Now entering the game for the Antelopes… No. 22 Petrolina Chilaka for No. 20 Samantha Murphy.
Murphy, the nation’s scoring leader in Division II women’s basketball last season, graduated from Grand Canyon University in May. The prolific guard left the program as the all-time top scorer with 2,147 points and also set new records for points in a season (786) and points in a single game (49).
You don’t replace that kind of player overnight. You recruit a young shooter from high school and then hope she will develop her skills as she adapts to the college level.
And just maybe lightning will strike twice.
With the addition of Chilaka, GCU head coach Trent May may be on the right track to filling Murphy’s fabled shoes – and taking his team back to a top 10 national ranking. The Lopes finished No. 9 and just completed their best season in school history with a 29-3 overall record.
When you compete at the D-II level, you seldom get a chance to recruit the elite players. They move on from high school to play for a D-I program. When Murphy left Xavier Prep in Phoenix, she was a good player but not the kind to attract much attention from the major programs.
She averaged just 29 minutes a game in her freshman year at Grand Canyon, posting 15.3 points a game. But entering her junior season she was averaging 19.2 points a game and settled in at No. 4 on the school’s all-time scoring list. By her senior year, she was pouring in almost 25 points a game, the best in the nation, and had topped the all-time list.
Chilaka, who is also an accomplished track athlete, had the skills to attract D-I recruiters and picked up interest from a handful that included UNLV, University of Houston, and UC Irvine. But she liked what she found when visiting the GCU campus in west Phoenix and decided that was where she wanted to start her college career.
She joins a recruiting class that includes a local standout at the guard position, Natalie Markovich from Basha High School in Chandler, and Myishia Watkins, a 5’2″ guard from Mount Miguel High in San Diego. The group also includes four transfers: Shelia Washington from Mississippi Valley State, Briana Martinez from Cal State Fullerton, Deanna Daniels from Pima Community College, and Erica Paskell from University of Texas Arlington.
Murphy spent all four years at GCU, which enabled her to compile the kind of numbers that put her atop many of the school’s all-time scoring categories. Now Chilaka has that same opportunity as she enters as a freshman.
Her high school coach calls her a “diamond in the rough” and feels that she has a lot of offer Grand Canyon. “Petrolina is every coach’s dream,” says Laqueisha Dickerson, her coach at Lamar Consolidated High School in Rosenberg, Texas. “She’s extremely coachable and accepts criticism well. She uses every day to get better.”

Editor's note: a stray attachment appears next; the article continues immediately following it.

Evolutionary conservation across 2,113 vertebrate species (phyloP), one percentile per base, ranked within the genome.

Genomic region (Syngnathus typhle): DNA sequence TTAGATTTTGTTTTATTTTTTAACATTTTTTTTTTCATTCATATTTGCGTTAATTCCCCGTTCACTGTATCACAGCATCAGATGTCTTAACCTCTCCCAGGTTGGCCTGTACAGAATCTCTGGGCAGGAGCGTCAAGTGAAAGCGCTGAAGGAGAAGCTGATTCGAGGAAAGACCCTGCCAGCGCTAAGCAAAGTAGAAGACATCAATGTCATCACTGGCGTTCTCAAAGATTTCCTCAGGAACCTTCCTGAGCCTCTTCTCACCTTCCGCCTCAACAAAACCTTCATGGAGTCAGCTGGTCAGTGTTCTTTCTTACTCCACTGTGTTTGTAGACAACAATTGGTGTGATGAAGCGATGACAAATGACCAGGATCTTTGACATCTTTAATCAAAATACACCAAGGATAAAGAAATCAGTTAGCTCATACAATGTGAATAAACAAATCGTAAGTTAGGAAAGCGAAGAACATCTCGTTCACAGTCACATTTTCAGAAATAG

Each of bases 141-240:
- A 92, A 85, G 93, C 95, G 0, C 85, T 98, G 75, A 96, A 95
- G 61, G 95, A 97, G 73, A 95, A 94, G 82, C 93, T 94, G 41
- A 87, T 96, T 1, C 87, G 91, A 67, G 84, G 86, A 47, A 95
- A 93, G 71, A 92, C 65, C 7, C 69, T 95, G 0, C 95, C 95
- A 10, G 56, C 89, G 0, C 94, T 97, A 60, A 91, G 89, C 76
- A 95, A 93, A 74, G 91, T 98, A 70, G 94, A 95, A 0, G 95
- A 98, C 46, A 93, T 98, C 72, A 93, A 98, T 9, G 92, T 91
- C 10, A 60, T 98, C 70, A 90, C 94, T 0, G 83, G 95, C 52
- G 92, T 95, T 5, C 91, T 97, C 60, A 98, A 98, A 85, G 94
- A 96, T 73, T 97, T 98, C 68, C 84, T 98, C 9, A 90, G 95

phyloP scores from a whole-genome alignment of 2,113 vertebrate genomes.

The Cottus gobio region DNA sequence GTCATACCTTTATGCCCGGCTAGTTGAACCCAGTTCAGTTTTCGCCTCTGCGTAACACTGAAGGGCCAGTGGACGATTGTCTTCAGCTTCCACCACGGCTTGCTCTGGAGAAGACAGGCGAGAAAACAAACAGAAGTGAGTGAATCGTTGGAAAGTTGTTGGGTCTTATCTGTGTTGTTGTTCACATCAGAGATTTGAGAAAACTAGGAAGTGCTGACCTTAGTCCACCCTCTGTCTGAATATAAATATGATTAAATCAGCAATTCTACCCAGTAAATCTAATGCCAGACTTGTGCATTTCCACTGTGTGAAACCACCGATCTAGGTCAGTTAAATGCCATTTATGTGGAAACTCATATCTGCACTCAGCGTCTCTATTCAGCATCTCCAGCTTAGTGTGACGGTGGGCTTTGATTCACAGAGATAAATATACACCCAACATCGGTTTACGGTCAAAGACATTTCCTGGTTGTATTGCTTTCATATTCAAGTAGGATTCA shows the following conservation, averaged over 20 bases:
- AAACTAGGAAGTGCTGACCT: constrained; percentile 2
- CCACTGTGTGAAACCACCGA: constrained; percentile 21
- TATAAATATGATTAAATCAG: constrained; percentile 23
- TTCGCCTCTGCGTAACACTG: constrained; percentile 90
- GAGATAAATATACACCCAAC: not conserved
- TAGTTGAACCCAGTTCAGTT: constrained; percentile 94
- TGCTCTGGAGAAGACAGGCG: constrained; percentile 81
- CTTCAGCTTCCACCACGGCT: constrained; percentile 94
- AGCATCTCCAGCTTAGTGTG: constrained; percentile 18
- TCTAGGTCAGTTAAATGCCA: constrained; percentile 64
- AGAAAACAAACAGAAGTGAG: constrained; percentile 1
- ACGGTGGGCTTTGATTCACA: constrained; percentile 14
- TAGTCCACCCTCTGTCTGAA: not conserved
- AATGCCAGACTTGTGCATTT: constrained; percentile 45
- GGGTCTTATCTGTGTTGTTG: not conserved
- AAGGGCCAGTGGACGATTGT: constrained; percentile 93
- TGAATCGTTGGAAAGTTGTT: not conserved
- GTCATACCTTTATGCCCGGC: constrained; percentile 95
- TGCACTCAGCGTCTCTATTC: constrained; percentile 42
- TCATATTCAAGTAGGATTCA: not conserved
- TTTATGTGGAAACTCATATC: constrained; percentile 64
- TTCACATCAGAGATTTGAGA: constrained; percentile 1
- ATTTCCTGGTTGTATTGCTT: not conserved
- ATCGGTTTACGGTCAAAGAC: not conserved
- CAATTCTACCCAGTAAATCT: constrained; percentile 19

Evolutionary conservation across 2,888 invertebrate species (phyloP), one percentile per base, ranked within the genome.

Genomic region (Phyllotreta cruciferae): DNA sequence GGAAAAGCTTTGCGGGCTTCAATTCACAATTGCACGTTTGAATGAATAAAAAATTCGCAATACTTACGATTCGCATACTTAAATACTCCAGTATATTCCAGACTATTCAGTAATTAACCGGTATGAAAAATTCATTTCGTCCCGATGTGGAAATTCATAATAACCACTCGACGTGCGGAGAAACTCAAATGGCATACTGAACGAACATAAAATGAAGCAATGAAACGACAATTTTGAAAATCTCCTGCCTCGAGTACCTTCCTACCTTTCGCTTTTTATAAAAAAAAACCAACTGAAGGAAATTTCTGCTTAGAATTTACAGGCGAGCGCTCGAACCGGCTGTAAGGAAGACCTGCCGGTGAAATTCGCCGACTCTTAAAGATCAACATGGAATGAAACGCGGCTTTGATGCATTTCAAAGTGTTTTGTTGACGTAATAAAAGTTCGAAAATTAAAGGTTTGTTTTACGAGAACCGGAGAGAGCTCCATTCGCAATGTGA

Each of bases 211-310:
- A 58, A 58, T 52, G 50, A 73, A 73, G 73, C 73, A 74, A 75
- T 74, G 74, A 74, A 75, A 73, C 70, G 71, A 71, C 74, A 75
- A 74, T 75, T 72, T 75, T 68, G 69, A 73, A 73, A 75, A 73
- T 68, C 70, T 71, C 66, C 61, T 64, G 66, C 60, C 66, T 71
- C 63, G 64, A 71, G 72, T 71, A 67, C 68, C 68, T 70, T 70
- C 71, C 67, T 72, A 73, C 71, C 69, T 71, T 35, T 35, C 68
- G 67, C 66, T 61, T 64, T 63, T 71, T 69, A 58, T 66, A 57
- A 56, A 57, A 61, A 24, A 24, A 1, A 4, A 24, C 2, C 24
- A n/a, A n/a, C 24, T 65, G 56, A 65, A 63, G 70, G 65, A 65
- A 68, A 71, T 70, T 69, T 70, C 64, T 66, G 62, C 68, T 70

Sounds like how Murphy’s high school coach would probably have described her at that phase of her development.
Both players are born gym rats, spending countless hours working on their shooting on their own. Both are key players on their teams, helping to make the offense go, and getting their teammates involved.
Chilaka brings some solid credentials with her. She’s a two-time District Player of the Year and three-time First-Team All-District selection in a state that is considered one of the hotbeds of basketball talent.
She averaged 18 points and three assists in her senior year, carrying much of the offensive load on a team that finished with a mediocre 19-13 record.
And, like Murphy, she set a school record for most points in a game, hitting 36 one night.
There are other similarities between Chilaka and Murphy. Both are about the same size, 5’8″ for Murphy and Chilaka at 5’9″… Murphy wants to follow a career in physical therapy and Chilaka is a pre-medicine major… and both are just as proficient in the classroom as they are on the basketball floor.
But there is one difference that may hold Chilaka back a little longer at the college level than Murphy. Chilaka will begin her college career almost a year younger than Murphy. She doesn’t turn 18 until Aug. 20, while Murphy was 19 when she stepped onto the floor for her first college game.
The youngster from Texas has a lot to learn at an early age. It’s too bad Murphy didn’t have another year to stick around and show her the ropes.
But if her high school coach has her pegged right and she lives up to her potential, it shouldn’t be long before the Antelope faithful learn to pronounce her name.
(Photo: GCU Athletics/Freda Howard)